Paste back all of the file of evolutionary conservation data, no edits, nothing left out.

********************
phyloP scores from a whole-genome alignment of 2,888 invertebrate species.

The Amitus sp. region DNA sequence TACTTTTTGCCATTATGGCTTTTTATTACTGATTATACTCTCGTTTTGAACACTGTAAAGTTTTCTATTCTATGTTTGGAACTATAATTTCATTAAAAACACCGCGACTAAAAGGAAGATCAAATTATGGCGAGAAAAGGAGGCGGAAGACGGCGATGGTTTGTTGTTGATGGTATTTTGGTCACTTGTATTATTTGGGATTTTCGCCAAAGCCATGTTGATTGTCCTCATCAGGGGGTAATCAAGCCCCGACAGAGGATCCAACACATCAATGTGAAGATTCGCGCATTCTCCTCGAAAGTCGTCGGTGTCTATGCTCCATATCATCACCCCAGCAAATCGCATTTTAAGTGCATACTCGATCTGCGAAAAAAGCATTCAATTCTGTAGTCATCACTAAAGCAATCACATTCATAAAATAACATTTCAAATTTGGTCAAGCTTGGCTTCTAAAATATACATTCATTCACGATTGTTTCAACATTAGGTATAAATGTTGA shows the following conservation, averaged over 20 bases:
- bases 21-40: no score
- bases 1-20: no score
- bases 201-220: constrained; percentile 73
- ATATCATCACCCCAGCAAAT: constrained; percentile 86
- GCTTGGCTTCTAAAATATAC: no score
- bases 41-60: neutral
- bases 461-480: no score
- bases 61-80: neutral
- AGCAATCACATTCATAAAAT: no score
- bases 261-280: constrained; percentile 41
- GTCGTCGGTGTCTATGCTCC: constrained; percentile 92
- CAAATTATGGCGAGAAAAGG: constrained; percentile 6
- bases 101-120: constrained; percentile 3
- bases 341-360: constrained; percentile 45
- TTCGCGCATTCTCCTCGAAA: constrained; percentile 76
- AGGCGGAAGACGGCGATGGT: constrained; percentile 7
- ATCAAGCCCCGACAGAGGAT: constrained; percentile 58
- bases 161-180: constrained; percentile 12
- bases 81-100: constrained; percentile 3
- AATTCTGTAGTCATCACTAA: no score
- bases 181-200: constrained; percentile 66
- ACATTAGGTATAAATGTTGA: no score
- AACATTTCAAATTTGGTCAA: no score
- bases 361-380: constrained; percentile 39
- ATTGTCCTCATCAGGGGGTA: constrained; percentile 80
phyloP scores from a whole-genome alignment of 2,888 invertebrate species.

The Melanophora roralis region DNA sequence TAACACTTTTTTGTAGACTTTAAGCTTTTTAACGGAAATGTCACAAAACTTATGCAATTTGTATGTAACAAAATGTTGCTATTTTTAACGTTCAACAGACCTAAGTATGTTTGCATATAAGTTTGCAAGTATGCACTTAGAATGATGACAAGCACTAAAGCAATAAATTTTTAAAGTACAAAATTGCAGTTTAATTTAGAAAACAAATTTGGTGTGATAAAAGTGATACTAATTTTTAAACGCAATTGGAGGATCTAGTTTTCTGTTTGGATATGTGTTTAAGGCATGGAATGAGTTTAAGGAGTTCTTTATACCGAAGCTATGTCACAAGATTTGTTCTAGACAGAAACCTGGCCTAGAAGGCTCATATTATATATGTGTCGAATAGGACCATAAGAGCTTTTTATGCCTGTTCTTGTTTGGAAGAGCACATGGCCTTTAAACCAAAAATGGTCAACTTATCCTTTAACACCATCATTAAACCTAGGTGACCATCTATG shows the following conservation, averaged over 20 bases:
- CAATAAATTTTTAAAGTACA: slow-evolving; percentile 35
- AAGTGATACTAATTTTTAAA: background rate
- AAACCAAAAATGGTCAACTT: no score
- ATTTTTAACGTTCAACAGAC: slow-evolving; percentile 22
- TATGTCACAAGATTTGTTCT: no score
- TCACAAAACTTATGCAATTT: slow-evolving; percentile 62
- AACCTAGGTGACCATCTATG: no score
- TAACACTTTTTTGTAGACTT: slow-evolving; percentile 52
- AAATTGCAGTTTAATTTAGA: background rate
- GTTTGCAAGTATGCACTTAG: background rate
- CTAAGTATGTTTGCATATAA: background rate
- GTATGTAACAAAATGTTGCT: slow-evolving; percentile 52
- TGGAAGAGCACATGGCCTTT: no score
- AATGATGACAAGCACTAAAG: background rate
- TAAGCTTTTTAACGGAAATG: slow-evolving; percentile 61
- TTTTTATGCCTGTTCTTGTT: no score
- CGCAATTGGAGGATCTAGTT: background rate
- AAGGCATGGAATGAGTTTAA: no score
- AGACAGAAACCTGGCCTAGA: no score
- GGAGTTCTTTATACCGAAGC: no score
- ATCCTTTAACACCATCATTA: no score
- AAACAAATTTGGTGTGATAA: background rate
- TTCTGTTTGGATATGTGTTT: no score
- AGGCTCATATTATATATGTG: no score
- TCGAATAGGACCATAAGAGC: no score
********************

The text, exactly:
phyloP scores from a whole-genome alignment of 2,888 invertebrate species.

The Amitus sp. region DNA sequence TACTTTTTGCCATTATGGCTTTTTATTACTGATTATACTCTCGTTTTGAACACTGTAAAGTTTTCTATTCTATGTTTGGAACTATAATTTCATTAAAAACACCGCGACTAAAAGGAAGATCAAATTATGGCGAGAAAAGGAGGCGGAAGACGGCGATGGTTTGTTGTTGATGGTATTTTGGTCACTTGTATTATTTGGGATTTTCGCCAAAGCCATGTTGATTGTCCTCATCAGGGGGTAATCAAGCCCCGACAGAGGATCCAACACATCAATGTGAAGATTCGCGCATTCTCCTCGAAAGTCGTCGGTGTCTATGCTCCATATCATCACCCCAGCAAATCGCATTTTAAGTGCATACTCGATCTGCGAAAAAAGCATTCAATTCTGTAGTCATCACTAAAGCAATCACATTCATAAAATAACATTTCAAATTTGGTCAAGCTTGGCTTCTAAAATATACATTCATTCACGATTGTTTCAACATTAGGTATAAATGTTGA shows the following conservation, averaged over 20 bases:
- bases 21-40: no score
- bases 1-20: no score
- bases 201-220: constrained; percentile 73
- ATATCATCACCCCAGCAAAT: constrained; percentile 86
- GCTTGGCTTCTAAAATATAC: no score
- bases 41-60: neutral
- bases 461-480: no score
- bases 61-80: neutral
- AGCAATCACATTCATAAAAT: no score
- bases 261-280: constrained; percentile 41
- GTCGTCGGTGTCTATGCTCC: constrained; percentile 92
- CAAATTATGGCGAGAAAAGG: constrained; percentile 6
- bases 101-120: constrained; percentile 3
- bases 341-360: constrained; percentile 45
- TTCGCGCATTCTCCTCGAAA: constrained; percentile 76
- AGGCGGAAGACGGCGATGGT: constrained; percentile 7
- ATCAAGCCCCGACAGAGGAT: constrained; percentile 58
- bases 161-180: constrained; percentile 12
- bases 81-100: constrained; percentile 3
- AATTCTGTAGTCATCACTAA: no score
- bases 181-200: constrained; percentile 66
- ACATTAGGTATAAATGTTGA: no score
- AACATTTCAAATTTGGTCAA: no score
- bases 361-380: constrained; percentile 39
- ATTGTCCTCATCAGGGGGTA: constrained; percentile 80
phyloP scores from a whole-genome alignment of 2,888 invertebrate species.

The Melanophora roralis region DNA sequence TAACACTTTTTTGTAGACTTTAAGCTTTTTAACGGAAATGTCACAAAACTTATGCAATTTGTATGTAACAAAATGTTGCTATTTTTAACGTTCAACAGACCTAAGTATGTTTGCATATAAGTTTGCAAGTATGCACTTAGAATGATGACAAGCACTAAAGCAATAAATTTTTAAAGTACAAAATTGCAGTTTAATTTAGAAAACAAATTTGGTGTGATAAAAGTGATACTAATTTTTAAACGCAATTGGAGGATCTAGTTTTCTGTTTGGATATGTGTTTAAGGCATGGAATGAGTTTAAGGAGTTCTTTATACCGAAGCTATGTCACAAGATTTGTTCTAGACAGAAACCTGGCCTAGAAGGCTCATATTATATATGTGTCGAATAGGACCATAAGAGCTTTTTATGCCTGTTCTTGTTTGGAAGAGCACATGGCCTTTAAACCAAAAATGGTCAACTTATCCTTTAACACCATCATTAAACCTAGGTGACCATCTATG shows the following conservation, averaged over 20 bases:
- CAATAAATTTTTAAAGTACA: slow-evolving; percentile 35
- AAGTGATACTAATTTTTAAA: background rate
- AAACCAAAAATGGTCAACTT: no score
- ATTTTTAACGTTCAACAGAC: slow-evolving; percentile 22
- TATGTCACAAGATTTGTTCT: no score
- TCACAAAACTTATGCAATTT: slow-evolving; percentile 62
- AACCTAGGTGACCATCTATG: no score
- TAACACTTTTTTGTAGACTT: slow-evolving; percentile 52
- AAATTGCAGTTTAATTTAGA: background rate
- GTTTGCAAGTATGCACTTAG: background rate
- CTAAGTATGTTTGCATATAA: background rate
- GTATGTAACAAAATGTTGCT: slow-evolving; percentile 52
- TGGAAGAGCACATGGCCTTT: no score
- AATGATGACAAGCACTAAAG: background rate
- TAAGCTTTTTAACGGAAATG: slow-evolving; percentile 61
- TTTTTATGCCTGTTCTTGTT: no score
- CGCAATTGGAGGATCTAGTT: background rate
- AAGGCATGGAATGAGTTTAA: no score
- AGACAGAAACCTGGCCTAGA: no score
- GGAGTTCTTTATACCGAAGC: no score
- ATCCTTTAACACCATCATTA: no score
- AAACAAATTTGGTGTGATAA: background rate
- TTCTGTTTGGATATGTGTTT: no score
- AGGCTCATATTATATATGTG: no score
- TCGAATAGGACCATAAGAGC: no score